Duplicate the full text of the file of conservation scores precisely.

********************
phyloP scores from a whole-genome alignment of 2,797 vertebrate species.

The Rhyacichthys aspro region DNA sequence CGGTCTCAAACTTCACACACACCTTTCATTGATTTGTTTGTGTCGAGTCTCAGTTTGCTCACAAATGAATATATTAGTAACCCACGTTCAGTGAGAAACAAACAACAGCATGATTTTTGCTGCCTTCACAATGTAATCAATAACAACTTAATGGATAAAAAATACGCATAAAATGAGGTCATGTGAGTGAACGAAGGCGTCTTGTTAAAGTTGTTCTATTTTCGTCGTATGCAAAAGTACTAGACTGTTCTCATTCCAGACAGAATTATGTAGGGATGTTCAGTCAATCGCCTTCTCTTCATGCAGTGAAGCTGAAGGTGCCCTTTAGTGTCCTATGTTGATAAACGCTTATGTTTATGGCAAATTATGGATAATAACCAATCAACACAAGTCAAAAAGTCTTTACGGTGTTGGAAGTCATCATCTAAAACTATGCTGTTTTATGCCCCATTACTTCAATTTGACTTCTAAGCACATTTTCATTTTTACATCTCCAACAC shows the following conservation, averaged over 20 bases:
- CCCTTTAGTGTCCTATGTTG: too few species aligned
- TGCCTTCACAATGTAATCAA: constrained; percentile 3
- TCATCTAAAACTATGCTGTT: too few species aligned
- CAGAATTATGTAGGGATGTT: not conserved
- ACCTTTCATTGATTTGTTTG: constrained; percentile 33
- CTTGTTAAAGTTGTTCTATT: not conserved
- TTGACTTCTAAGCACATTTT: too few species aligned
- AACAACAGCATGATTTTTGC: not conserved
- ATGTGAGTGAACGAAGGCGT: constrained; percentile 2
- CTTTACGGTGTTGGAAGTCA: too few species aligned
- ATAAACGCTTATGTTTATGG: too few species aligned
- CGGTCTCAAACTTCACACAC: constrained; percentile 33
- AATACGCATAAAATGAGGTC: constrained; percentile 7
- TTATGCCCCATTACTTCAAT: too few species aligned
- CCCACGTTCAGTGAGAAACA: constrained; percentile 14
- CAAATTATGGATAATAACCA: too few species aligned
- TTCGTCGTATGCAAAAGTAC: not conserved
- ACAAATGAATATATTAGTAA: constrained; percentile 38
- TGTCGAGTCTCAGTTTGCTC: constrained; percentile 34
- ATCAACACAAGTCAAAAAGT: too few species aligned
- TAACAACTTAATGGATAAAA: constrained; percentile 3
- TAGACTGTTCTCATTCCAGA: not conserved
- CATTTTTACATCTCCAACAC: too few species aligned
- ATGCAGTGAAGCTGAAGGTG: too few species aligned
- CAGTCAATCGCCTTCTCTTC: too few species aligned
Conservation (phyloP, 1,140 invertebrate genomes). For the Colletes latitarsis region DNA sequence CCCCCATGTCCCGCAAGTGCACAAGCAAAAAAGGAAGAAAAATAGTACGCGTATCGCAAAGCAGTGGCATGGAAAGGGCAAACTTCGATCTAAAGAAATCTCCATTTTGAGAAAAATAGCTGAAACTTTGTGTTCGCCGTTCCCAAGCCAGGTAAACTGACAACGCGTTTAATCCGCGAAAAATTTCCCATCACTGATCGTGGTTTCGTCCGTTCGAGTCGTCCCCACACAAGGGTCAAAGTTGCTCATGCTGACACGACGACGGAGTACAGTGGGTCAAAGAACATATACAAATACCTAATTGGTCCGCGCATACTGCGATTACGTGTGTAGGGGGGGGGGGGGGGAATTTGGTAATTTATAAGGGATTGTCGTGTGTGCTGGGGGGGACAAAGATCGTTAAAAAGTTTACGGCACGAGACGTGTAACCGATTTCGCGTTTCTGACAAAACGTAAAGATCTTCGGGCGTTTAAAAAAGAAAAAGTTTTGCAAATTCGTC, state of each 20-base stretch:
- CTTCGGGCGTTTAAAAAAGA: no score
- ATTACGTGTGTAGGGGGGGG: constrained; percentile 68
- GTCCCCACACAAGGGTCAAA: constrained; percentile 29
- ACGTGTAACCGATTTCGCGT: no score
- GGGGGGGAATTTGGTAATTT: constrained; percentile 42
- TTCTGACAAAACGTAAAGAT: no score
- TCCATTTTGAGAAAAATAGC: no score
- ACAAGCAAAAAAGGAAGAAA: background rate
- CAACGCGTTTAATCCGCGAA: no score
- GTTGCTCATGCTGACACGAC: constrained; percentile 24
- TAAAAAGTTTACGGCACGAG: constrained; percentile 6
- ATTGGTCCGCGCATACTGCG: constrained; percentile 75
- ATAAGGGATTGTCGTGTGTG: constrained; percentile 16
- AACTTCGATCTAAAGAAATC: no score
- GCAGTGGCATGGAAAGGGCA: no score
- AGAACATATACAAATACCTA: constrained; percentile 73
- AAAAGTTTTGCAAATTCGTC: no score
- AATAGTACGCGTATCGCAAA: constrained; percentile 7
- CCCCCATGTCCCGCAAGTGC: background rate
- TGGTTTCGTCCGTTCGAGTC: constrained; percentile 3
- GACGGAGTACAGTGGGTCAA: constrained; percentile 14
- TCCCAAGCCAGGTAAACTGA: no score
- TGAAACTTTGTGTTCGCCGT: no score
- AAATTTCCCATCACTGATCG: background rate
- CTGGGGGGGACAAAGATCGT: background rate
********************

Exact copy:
phyloP scores from a whole-genome alignment of 2,797 vertebrate species.

The Rhyacichthys aspro region DNA sequence CGGTCTCAAACTTCACACACACCTTTCATTGATTTGTTTGTGTCGAGTCTCAGTTTGCTCACAAATGAATATATTAGTAACCCACGTTCAGTGAGAAACAAACAACAGCATGATTTTTGCTGCCTTCACAATGTAATCAATAACAACTTAATGGATAAAAAATACGCATAAAATGAGGTCATGTGAGTGAACGAAGGCGTCTTGTTAAAGTTGTTCTATTTTCGTCGTATGCAAAAGTACTAGACTGTTCTCATTCCAGACAGAATTATGTAGGGATGTTCAGTCAATCGCCTTCTCTTCATGCAGTGAAGCTGAAGGTGCCCTTTAGTGTCCTATGTTGATAAACGCTTATGTTTATGGCAAATTATGGATAATAACCAATCAACACAAGTCAAAAAGTCTTTACGGTGTTGGAAGTCATCATCTAAAACTATGCTGTTTTATGCCCCATTACTTCAATTTGACTTCTAAGCACATTTTCATTTTTACATCTCCAACAC shows the following conservation, averaged over 20 bases:
- CCCTTTAGTGTCCTATGTTG: too few species aligned
- TGCCTTCACAATGTAATCAA: constrained; percentile 3
- TCATCTAAAACTATGCTGTT: too few species aligned
- CAGAATTATGTAGGGATGTT: not conserved
- ACCTTTCATTGATTTGTTTG: constrained; percentile 33
- CTTGTTAAAGTTGTTCTATT: not conserved
- TTGACTTCTAAGCACATTTT: too few species aligned
- AACAACAGCATGATTTTTGC: not conserved
- ATGTGAGTGAACGAAGGCGT: constrained; percentile 2
- CTTTACGGTGTTGGAAGTCA: too few species aligned
- ATAAACGCTTATGTTTATGG: too few species aligned
- CGGTCTCAAACTTCACACAC: constrained; percentile 33
- AATACGCATAAAATGAGGTC: constrained; percentile 7
- TTATGCCCCATTACTTCAAT: too few species aligned
- CCCACGTTCAGTGAGAAACA: constrained; percentile 14
- CAAATTATGGATAATAACCA: too few species aligned
- TTCGTCGTATGCAAAAGTAC: not conserved
- ACAAATGAATATATTAGTAA: constrained; percentile 38
- TGTCGAGTCTCAGTTTGCTC: constrained; percentile 34
- ATCAACACAAGTCAAAAAGT: too few species aligned
- TAACAACTTAATGGATAAAA: constrained; percentile 3
- TAGACTGTTCTCATTCCAGA: not conserved
- CATTTTTACATCTCCAACAC: too few species aligned
- ATGCAGTGAAGCTGAAGGTG: too few species aligned
- CAGTCAATCGCCTTCTCTTC: too few species aligned
Conservation (phyloP, 1,140 invertebrate genomes). For the Colletes latitarsis region DNA sequence CCCCCATGTCCCGCAAGTGCACAAGCAAAAAAGGAAGAAAAATAGTACGCGTATCGCAAAGCAGTGGCATGGAAAGGGCAAACTTCGATCTAAAGAAATCTCCATTTTGAGAAAAATAGCTGAAACTTTGTGTTCGCCGTTCCCAAGCCAGGTAAACTGACAACGCGTTTAATCCGCGAAAAATTTCCCATCACTGATCGTGGTTTCGTCCGTTCGAGTCGTCCCCACACAAGGGTCAAAGTTGCTCATGCTGACACGACGACGGAGTACAGTGGGTCAAAGAACATATACAAATACCTAATTGGTCCGCGCATACTGCGATTACGTGTGTAGGGGGGGGGGGGGGGAATTTGGTAATTTATAAGGGATTGTCGTGTGTGCTGGGGGGGACAAAGATCGTTAAAAAGTTTACGGCACGAGACGTGTAACCGATTTCGCGTTTCTGACAAAACGTAAAGATCTTCGGGCGTTTAAAAAAGAAAAAGTTTTGCAAATTCGTC, state of each 20-base stretch:
- CTTCGGGCGTTTAAAAAAGA: no score
- ATTACGTGTGTAGGGGGGGG: constrained; percentile 68
- GTCCCCACACAAGGGTCAAA: constrained; percentile 29
- ACGTGTAACCGATTTCGCGT: no score
- GGGGGGGAATTTGGTAATTT: constrained; percentile 42
- TTCTGACAAAACGTAAAGAT: no score
- TCCATTTTGAGAAAAATAGC: no score
- ACAAGCAAAAAAGGAAGAAA: background rate
- CAACGCGTTTAATCCGCGAA: no score
- GTTGCTCATGCTGACACGAC: constrained; percentile 24
- TAAAAAGTTTACGGCACGAG: constrained; percentile 6
- ATTGGTCCGCGCATACTGCG: constrained; percentile 75
- ATAAGGGATTGTCGTGTGTG: constrained; percentile 16
- AACTTCGATCTAAAGAAATC: no score
- GCAGTGGCATGGAAAGGGCA: no score
- AGAACATATACAAATACCTA: constrained; percentile 73
- AAAAGTTTTGCAAATTCGTC: no score
- AATAGTACGCGTATCGCAAA: constrained; percentile 7
- CCCCCATGTCCCGCAAGTGC: background rate
- TGGTTTCGTCCGTTCGAGTC: constrained; percentile 3
- GACGGAGTACAGTGGGTCAA: constrained; percentile 14
- TCCCAAGCCAGGTAAACTGA: no score
- TGAAACTTTGTGTTCGCCGT: no score
- AAATTTCCCATCACTGATCG: background rate
- CTGGGGGGGACAAAGATCGT: background rate